If you're not ready to review your students' courses yet, consider incorporating a low-stakes assignment once a semester in which the student thinks about a specific patient or situation (simulated or real) that makes them stand out. Any weight or criteria given to such an assignment must be specific enough to encourage full reflection, but not threatening, so that the student can feel safe thinking openly about their learning experience. Incorporate this task regularly and enjoy watching your young nurses hone their skills in the holistic judgment, clinical reasoning, and even the intuitive wisdom that contributes to sound clinical judgment.
UWorld Nursing Learning PlatformIt was developed by nursing educators and nurse practitioners to develop critical thinking and critical thinking skills. Assignable questions, detailed answer explanations, descriptive illustrations and images, and performance tracking not only improve a program's NCLEX-RN or NCLEX-PN pass rates, but also increase student confidence, increase learning opportunities and help nurture the next generation of nurses for a secure, accurate and rewarding career in nursing. And now you have the option to create presentations or assignments using state-of-the-art case studies, traditional questions, or a combination of both.
If you have any questions or would like to see a personal demo of UWorld's Nursing Learning Platform, please contact us.[Email protected].
Al Sabei, SD and Lasater, K (2016). Simulation debriefing for the development of clinical judgment: a conceptual analysis.nursing education today,45, 42–47.https://doi.org/10.1016/j.nedt.2016.06.008
Benner, P. (1984).From Novice to Expert: Excellence and Power in Clinical Nursing Practice. Addison-Wesley.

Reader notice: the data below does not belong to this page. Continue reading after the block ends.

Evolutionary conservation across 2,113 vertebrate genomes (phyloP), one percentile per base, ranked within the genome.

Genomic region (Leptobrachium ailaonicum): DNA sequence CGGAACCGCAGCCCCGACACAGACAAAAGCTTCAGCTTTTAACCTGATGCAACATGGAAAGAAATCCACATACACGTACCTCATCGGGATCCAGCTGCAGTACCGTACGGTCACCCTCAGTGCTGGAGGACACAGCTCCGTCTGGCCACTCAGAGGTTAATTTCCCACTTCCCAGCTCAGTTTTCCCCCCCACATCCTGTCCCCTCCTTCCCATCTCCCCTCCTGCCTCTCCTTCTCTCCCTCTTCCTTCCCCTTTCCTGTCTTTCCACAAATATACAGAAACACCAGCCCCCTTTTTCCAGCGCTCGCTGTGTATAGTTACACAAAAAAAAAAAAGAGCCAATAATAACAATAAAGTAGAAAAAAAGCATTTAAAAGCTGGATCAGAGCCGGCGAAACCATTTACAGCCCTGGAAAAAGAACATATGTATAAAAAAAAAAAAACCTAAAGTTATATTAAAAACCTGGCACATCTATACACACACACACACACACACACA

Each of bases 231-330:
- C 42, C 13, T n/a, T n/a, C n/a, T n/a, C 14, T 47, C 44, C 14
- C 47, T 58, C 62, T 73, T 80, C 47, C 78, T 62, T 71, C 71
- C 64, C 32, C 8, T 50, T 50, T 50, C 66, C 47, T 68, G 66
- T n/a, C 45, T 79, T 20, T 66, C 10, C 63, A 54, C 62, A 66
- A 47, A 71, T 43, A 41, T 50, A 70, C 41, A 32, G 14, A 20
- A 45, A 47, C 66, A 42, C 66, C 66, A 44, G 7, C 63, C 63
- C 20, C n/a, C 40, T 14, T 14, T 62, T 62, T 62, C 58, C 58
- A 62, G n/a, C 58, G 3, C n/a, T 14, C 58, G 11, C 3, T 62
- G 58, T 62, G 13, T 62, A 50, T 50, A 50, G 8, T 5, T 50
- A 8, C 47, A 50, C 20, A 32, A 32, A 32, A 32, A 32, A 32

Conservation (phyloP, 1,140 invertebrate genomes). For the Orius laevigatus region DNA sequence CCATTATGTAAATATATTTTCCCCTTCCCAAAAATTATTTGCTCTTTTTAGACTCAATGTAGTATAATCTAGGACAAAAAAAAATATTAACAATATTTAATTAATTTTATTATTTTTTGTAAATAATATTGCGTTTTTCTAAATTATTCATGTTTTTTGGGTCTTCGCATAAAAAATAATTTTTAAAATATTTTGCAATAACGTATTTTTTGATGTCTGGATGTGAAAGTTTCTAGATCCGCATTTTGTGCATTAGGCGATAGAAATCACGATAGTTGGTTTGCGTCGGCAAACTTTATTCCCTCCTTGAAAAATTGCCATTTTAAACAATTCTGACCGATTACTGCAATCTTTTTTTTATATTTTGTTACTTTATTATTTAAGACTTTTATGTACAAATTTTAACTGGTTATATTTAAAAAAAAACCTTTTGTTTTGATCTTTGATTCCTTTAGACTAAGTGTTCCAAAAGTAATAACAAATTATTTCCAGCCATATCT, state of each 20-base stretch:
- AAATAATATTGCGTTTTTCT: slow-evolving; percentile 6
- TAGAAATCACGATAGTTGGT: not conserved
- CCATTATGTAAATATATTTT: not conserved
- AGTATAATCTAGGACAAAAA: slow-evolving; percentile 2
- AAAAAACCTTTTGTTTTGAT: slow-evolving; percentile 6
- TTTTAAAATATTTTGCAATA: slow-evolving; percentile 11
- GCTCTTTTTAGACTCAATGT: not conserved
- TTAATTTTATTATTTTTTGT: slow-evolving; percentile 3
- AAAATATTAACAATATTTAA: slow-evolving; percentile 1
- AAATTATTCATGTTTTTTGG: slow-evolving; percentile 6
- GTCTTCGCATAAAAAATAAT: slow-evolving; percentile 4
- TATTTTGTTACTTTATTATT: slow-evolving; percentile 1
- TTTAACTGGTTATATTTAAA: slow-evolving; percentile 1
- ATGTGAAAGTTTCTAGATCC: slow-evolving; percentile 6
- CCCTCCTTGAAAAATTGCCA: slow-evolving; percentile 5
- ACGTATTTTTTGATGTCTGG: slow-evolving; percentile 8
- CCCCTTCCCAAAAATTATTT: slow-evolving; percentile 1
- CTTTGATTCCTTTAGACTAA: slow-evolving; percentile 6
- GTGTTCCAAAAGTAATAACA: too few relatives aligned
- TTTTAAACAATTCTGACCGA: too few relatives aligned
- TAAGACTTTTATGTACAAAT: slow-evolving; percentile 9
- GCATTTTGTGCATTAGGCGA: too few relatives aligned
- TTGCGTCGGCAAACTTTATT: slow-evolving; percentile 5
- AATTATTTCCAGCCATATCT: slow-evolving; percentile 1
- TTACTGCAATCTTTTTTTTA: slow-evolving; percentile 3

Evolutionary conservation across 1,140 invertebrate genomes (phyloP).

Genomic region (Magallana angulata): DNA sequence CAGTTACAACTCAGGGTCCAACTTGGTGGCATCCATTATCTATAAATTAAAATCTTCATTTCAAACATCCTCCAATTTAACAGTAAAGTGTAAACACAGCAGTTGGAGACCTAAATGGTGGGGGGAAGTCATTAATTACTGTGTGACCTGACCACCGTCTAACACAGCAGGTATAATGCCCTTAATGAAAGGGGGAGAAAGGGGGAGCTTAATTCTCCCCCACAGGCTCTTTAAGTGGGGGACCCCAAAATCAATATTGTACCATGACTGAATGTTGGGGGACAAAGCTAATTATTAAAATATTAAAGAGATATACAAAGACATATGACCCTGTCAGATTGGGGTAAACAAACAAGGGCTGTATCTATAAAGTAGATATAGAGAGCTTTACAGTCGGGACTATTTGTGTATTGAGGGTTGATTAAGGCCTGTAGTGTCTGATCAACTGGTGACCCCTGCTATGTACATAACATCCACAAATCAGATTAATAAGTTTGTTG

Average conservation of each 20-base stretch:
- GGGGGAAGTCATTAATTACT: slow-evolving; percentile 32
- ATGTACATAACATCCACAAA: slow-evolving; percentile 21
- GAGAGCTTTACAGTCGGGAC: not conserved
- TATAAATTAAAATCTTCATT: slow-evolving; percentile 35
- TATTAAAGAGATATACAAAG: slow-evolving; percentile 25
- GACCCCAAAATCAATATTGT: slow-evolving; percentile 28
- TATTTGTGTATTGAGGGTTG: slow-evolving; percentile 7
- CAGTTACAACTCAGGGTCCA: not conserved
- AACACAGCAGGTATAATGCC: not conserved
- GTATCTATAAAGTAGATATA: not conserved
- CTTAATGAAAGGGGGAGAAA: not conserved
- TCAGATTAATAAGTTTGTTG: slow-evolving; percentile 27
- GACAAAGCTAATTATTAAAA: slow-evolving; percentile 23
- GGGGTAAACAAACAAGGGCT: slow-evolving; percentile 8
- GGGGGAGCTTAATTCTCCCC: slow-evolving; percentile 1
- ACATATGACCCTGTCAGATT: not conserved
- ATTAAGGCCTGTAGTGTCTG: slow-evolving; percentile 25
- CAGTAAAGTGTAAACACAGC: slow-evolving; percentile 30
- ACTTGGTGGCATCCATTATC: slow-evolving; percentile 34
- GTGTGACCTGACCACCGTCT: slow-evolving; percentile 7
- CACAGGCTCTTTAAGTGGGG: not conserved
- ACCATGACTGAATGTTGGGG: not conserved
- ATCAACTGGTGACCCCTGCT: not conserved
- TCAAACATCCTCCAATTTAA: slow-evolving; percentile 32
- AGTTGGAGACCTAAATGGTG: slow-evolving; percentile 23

Benner, P., Tanner, C. y Chesla, C. (2009).Nursing Practice Expertise: Care, Clinical Judgment, and Ethics(2nd ed.). bridge.
Cappelletti, A., Engel, J.K. and Prentice, D. (2014). Systematic review of judgment and clinical reasoning in nursing.The Journal of Nursing Education,53(8), 453-458.https://doi.org/10.3928/01484834-20140724-01
Jeffries , P.R. , Swoboda , S.M. and Akintade, B. (2016). Teaching and learning with simulations. In D. M. Billings and J. A. Halstead (Eds.).Teaching in Nursing: A Guide for the Faculty(5th ed., pp. 304–323). Elsevier.
Manetti, W. (2019). Good clinical judgment in nursing: a conceptual analysis.care forum,54(1), 102–110.https://doi.org/10.1111/nuf.12303
National Council of State Nursing Councils. (2019). Clinical evaluation measurement model and performance model.Next Generation NCLEX News,spring 2019, 1–6.https://www.ncsbn.org/NGN_Spring19_ENG_29Aug2019.pdf
National Council of State Nursing Councils. (2020). NGN-Fallstudie dies.Next Generation NCLEX News,Primavera 2020, 1–7.https://www.ncsbn.org/NGN_Spring20_Eng_02.pdf
National League of Nursing. (2019, May).mockup design template. Retrieved on January 10, 2022 fromhttp://www.nln.org/docs/default-source/professional-development-programs/sirc/simulation-design-template-2019newlogo.docx?sfvrsn=8
Smith, T. (2021). Guided reflective writing as a didactic strategy to develop clinical judgment in nursing students.care forum,56(2), 241–248.https://doi.org/10.1111/nuf.12528Tanner, CA (2006). Thinking like a nurse: a research-based clinical judgment model in nursing.Nursing Education Journal,45(6), 204-211.https://doi.org/10.3928/01484834-20060601-04